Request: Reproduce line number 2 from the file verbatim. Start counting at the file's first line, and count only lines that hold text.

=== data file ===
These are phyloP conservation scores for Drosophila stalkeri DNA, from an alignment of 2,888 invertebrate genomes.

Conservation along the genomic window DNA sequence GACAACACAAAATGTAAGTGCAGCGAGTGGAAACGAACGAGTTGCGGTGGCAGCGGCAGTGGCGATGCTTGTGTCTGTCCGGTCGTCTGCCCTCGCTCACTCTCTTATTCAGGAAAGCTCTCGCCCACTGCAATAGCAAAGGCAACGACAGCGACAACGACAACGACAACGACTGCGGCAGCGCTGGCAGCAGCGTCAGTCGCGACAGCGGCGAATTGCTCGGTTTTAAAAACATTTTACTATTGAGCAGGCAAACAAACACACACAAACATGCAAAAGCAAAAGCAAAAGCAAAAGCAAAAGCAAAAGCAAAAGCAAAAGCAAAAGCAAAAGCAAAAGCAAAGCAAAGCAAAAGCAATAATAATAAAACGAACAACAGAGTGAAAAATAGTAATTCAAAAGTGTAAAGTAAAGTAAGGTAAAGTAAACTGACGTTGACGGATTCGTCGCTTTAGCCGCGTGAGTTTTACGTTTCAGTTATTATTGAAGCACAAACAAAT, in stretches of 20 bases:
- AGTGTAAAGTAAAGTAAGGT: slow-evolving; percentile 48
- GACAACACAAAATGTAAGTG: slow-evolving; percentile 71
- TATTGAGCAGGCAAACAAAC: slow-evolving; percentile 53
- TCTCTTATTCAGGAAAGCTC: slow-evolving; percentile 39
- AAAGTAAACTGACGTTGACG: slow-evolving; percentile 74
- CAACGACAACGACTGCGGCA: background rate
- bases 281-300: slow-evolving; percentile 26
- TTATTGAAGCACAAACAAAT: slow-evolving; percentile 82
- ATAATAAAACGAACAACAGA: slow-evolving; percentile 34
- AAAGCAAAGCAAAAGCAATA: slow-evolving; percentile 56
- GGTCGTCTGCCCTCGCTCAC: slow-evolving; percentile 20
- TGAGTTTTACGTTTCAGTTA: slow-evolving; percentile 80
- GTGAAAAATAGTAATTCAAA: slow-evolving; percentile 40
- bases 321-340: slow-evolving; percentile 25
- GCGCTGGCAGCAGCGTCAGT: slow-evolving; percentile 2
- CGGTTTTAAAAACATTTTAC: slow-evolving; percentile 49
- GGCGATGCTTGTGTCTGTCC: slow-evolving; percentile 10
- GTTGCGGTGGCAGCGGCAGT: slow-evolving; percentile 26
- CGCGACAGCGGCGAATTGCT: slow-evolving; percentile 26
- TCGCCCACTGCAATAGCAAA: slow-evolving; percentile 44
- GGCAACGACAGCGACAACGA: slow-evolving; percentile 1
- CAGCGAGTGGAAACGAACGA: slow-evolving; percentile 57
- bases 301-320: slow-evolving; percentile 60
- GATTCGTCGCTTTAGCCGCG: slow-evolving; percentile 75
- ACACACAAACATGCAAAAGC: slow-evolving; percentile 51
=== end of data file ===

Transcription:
Conservation along the genomic window DNA sequence GACAACACAAAATGTAAGTGCAGCGAGTGGAAACGAACGAGTTGCGGTGGCAGCGGCAGTGGCGATGCTTGTGTCTGTCCGGTCGTCTGCCCTCGCTCACTCTCTTATTCAGGAAAGCTCTCGCCCACTGCAATAGCAAAGGCAACGACAGCGACAACGACAACGACAACGACTGCGGCAGCGCTGGCAGCAGCGTCAGTCGCGACAGCGGCGAATTGCTCGGTTTTAAAAACATTTTACTATTGAGCAGGCAAACAAACACACACAAACATGCAAAAGCAAAAGCAAAAGCAAAAGCAAAAGCAAAAGCAAAAGCAAAAGCAAAAGCAAAAGCAAAAGCAAAGCAAAGCAAAAGCAATAATAATAAAACGAACAACAGAGTGAAAAATAGTAATTCAAAAGTGTAAAGTAAAGTAAGGTAAAGTAAACTGACGTTGACGGATTCGTCGCTTTAGCCGCGTGAGTTTTACGTTTCAGTTATTATTGAAGCACAAACAAAT, in stretches of 20 bases: